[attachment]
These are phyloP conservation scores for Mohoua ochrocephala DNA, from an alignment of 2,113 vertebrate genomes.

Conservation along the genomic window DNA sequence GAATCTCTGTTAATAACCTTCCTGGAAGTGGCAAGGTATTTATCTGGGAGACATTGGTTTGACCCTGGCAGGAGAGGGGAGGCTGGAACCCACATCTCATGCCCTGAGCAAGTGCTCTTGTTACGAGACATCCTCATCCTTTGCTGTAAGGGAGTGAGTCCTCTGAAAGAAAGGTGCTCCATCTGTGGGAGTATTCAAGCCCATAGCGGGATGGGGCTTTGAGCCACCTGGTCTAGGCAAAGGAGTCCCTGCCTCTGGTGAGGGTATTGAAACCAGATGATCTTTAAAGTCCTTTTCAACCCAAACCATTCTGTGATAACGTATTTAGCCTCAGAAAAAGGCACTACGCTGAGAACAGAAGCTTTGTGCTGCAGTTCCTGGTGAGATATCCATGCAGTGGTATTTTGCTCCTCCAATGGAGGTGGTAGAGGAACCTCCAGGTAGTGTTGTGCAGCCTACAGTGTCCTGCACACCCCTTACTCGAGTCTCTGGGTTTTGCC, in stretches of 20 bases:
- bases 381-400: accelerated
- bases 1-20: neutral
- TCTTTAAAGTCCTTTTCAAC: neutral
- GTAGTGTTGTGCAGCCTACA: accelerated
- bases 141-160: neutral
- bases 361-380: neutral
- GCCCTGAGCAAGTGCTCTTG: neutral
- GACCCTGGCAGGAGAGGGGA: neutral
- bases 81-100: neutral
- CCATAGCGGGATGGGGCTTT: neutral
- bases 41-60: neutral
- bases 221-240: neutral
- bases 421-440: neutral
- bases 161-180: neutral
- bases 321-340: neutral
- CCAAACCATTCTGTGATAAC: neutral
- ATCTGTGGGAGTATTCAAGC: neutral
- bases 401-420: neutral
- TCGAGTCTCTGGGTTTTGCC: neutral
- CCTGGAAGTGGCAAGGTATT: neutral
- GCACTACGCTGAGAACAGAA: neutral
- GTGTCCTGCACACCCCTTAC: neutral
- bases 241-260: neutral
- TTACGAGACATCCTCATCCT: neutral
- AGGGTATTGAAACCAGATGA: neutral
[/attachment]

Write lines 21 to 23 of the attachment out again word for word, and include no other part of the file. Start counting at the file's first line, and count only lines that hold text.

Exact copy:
- TCGAGTCTCTGGGTTTTGCC: neutral
- CCTGGAAGTGGCAAGGTATT: neutral
- GCACTACGCTGAGAACAGAA: neutral